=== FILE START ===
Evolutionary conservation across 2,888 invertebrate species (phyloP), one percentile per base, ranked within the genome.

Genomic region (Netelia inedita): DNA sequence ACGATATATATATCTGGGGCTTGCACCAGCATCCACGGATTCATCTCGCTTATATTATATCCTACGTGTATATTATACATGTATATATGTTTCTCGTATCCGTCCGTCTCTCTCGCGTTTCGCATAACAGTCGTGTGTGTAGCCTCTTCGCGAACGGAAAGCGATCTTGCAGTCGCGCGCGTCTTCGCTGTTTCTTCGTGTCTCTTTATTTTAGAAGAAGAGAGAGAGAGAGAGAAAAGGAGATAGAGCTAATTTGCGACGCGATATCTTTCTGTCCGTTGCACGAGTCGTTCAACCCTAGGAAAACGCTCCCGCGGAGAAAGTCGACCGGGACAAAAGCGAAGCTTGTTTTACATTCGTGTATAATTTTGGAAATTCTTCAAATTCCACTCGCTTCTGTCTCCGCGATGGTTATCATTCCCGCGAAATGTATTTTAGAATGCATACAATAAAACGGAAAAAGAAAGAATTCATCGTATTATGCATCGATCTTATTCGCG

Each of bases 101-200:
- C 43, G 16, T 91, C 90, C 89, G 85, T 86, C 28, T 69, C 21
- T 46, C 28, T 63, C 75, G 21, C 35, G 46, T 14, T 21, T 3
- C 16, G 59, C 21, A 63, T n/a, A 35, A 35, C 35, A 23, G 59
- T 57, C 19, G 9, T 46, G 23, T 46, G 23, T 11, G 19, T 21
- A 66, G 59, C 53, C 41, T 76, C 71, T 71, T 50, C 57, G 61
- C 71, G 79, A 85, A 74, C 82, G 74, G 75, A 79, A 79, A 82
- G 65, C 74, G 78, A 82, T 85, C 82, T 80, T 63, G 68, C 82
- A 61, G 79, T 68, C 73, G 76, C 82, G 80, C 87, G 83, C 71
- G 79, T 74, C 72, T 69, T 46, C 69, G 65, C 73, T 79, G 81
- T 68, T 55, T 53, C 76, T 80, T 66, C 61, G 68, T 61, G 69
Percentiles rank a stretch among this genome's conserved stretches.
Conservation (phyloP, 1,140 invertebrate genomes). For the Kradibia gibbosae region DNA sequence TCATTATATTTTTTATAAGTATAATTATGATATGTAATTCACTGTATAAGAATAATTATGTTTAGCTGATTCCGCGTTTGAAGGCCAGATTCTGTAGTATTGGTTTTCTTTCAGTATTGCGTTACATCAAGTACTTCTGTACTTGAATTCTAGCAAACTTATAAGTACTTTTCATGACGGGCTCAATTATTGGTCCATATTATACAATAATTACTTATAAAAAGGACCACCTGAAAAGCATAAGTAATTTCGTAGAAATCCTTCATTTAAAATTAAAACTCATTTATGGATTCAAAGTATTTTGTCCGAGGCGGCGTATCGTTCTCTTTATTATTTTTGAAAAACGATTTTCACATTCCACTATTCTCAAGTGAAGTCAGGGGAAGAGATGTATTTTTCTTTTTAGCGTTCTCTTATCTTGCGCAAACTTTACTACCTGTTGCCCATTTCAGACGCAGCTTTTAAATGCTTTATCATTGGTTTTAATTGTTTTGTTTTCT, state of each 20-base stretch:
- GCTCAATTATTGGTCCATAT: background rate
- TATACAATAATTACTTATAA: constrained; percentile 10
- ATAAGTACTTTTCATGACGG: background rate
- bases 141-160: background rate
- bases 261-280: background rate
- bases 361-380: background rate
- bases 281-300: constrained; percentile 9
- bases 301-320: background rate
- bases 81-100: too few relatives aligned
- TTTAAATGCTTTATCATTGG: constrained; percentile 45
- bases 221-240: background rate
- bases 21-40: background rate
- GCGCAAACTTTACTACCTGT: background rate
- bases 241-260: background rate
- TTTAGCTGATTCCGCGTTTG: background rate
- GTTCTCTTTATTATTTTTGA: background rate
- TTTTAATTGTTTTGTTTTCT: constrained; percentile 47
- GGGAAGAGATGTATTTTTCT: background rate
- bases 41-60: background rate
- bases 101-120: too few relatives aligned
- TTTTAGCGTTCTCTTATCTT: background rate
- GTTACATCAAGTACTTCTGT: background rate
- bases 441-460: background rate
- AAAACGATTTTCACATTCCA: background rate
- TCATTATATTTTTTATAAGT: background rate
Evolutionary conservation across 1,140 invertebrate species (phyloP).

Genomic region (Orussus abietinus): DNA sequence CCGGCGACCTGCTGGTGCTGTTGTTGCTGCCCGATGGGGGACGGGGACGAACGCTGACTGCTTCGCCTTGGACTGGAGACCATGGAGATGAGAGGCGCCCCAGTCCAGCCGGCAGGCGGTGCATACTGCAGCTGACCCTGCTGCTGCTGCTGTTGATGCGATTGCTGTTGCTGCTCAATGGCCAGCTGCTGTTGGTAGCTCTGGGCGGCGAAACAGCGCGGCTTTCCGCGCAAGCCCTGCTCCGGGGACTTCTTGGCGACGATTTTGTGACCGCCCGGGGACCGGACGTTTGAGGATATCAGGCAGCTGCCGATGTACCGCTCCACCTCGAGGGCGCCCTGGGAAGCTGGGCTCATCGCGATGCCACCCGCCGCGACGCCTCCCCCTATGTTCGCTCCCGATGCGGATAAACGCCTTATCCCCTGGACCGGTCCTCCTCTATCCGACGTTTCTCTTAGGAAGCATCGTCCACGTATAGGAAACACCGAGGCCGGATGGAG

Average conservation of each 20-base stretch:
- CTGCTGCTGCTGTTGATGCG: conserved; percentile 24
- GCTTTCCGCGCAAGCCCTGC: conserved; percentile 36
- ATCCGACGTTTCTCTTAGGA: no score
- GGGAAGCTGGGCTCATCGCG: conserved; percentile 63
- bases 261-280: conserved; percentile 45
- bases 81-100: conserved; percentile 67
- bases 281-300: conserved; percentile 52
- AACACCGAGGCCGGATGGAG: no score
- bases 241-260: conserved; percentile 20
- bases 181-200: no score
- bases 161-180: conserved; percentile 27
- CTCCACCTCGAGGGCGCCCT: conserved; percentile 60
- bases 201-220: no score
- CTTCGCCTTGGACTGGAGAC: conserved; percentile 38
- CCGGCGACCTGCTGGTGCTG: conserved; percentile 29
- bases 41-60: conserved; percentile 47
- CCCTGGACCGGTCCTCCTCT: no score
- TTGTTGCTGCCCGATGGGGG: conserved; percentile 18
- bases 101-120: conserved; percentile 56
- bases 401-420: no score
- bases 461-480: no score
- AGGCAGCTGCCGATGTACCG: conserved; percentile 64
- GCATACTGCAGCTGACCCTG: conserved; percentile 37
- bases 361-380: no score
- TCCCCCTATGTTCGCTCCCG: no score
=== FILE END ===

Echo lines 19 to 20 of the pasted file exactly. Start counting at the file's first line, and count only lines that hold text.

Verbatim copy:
- bases 141-160: background rate
- bases 261-280: background rate